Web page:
The EU’s New Consensus on Development is meant to plot a roadmap to meeting the UN’s Sustainable Development Goals by 2030. Instead, the draft proposal appears to prioritise migration control and military operations, writes Johannes Trimmel.
Johannes Trimmel is president of CONCORD, the European NGO Confederation for Relief and Development.
I have seen poverty. At a health centre in Ethiopia, I met a 16-year-old boy, blind from a condition that could have easily been treated with eye drops, had he had access to them in time.
In a village in India, I met women working hard to feed their children while being completely disempowered, not even allowed to leave their village. In Papua New Guinea, I met children and young people with disabilities who, for lack of education or professional training, were kept in dependency.
I have also seen development aid working. Aid that helped build resilient health systems serving local communities. Aid that supports women get organised, fight for their rights, and walk out of poverty and exclusion. Aid that gets everyone in schools, leaving no one behind. Development aid works if it serves its primary objective stated (again) in the Lisbon Treaty of the European Union:
“Development cooperation policy shall have as its primary objective the reduction and, in the long term, the eradication of poverty.”
In practice, official development assistance is increasingly considered a pot of money to be used for other primary objectives and in support of domestic political priorities. Supporting refugees arriving in Europe is right and necessary. But when the donor country is at the same time the biggest recipient of development aid, does this count for real?
Safety and human security are essential for the well-being of people. But when aid is spent on engaging with military actors, does this count for real?
Strengthening the local private sector to create employment opportunities in communities is a good thing to do. But when it justifies using development aid to boost privatisation of the health and education sector, does this count for real?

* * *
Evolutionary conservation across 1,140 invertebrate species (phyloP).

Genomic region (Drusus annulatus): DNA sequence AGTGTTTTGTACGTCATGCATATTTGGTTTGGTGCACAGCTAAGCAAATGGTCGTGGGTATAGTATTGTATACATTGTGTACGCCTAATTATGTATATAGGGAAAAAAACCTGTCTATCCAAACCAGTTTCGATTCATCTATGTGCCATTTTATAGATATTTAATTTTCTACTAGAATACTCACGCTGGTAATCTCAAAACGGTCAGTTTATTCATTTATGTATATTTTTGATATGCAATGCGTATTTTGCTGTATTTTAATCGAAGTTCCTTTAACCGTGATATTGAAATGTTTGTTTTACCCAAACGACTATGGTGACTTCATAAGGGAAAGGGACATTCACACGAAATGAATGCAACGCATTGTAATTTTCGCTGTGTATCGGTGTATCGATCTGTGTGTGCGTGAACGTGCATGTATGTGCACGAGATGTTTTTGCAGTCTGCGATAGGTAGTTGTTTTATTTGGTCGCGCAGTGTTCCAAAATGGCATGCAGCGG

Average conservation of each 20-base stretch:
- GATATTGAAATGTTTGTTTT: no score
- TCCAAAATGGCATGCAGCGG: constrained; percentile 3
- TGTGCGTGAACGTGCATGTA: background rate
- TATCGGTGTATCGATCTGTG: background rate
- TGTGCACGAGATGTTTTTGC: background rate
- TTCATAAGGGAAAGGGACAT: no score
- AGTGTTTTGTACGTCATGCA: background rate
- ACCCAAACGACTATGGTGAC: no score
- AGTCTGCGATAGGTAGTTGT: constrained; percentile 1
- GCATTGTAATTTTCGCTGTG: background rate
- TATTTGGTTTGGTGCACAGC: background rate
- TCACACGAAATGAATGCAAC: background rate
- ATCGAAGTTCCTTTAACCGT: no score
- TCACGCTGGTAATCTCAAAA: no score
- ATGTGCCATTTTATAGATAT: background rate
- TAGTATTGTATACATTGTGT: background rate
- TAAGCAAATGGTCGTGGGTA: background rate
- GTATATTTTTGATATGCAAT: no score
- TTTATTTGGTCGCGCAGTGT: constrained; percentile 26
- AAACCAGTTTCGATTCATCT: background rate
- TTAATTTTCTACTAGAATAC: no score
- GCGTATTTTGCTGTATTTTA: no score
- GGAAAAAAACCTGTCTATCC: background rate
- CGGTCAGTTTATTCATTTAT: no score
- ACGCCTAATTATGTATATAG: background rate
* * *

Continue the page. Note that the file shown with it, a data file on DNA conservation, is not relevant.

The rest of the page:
So when development aid to the least developed countries decreases in 2016, are we really living up to our promises and leaving no one behind?
Europe is currently finalising work on an overarching Consensus for Development, a framework that should guide the EU Development Policy until 2030. This initiative from High Representative Federica Mogherini and Commissioner Neven Mimica is a tool to implement the 2030 Agenda for Sustainable Development, adopted by the UN member states in 2015.
This Agenda demands transformation to put people and the planet first and to leave no one behind. The Consensus for Development could set a strong signal that Europe is serious at addressing poverty, exclusion and inequality, globally.
The draft instead draws a picture that reflects more what I consider alarming trends. Migration control in Europe moves into the centre of development cooperation politics. Security and military operations are framed as legitimate choices in development cooperation. Reading the text leaves the clear impression that development aid serves Europe first and misses the opportunity to provoke the transformation we need.
Development aid has its role to play to make the Agenda 2030 a reality by promoting sustainable, long-term change, and target the poorest communities and countries. The transformation needed in a rapidly changing external environment is a big enough challenge, that will not be addressed by diluting development aid in other political priorities. The way to end global poverty is definitely not in short-term interests and business-as-usual. The Consensus for Development should not fail to give right answer: solidarity first.